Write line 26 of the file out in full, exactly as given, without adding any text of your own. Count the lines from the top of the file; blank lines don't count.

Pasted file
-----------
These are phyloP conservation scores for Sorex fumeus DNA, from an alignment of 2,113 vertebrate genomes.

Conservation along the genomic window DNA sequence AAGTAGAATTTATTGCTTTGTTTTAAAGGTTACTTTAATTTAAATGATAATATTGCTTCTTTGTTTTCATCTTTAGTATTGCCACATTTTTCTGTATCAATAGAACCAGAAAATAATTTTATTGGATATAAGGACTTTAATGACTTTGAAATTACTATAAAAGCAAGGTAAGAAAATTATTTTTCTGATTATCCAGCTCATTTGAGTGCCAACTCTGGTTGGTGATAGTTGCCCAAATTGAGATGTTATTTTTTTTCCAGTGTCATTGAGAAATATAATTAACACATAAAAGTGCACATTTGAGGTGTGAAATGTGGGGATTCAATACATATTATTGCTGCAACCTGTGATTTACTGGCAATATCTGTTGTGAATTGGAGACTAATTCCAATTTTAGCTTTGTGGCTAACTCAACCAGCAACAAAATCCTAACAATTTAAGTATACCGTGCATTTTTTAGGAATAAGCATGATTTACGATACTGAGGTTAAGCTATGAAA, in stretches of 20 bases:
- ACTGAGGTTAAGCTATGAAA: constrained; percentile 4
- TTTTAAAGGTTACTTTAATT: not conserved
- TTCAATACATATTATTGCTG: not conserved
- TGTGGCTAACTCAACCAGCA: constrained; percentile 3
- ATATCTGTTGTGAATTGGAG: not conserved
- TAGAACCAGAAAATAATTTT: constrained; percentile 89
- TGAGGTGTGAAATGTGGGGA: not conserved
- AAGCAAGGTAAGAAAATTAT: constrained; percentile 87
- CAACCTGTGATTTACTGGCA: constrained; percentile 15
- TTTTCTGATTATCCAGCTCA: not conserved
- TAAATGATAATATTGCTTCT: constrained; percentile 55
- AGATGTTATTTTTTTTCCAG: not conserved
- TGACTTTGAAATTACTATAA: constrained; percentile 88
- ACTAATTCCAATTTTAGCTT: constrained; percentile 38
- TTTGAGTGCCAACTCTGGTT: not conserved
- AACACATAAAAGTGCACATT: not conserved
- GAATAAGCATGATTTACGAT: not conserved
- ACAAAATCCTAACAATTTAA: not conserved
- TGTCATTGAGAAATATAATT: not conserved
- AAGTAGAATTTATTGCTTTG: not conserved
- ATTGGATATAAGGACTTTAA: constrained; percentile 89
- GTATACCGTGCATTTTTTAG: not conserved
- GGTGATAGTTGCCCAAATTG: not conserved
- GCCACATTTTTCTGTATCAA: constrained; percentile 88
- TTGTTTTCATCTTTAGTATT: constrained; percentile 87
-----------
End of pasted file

- GCCACATTTTTCTGTATCAA: constrained; percentile 88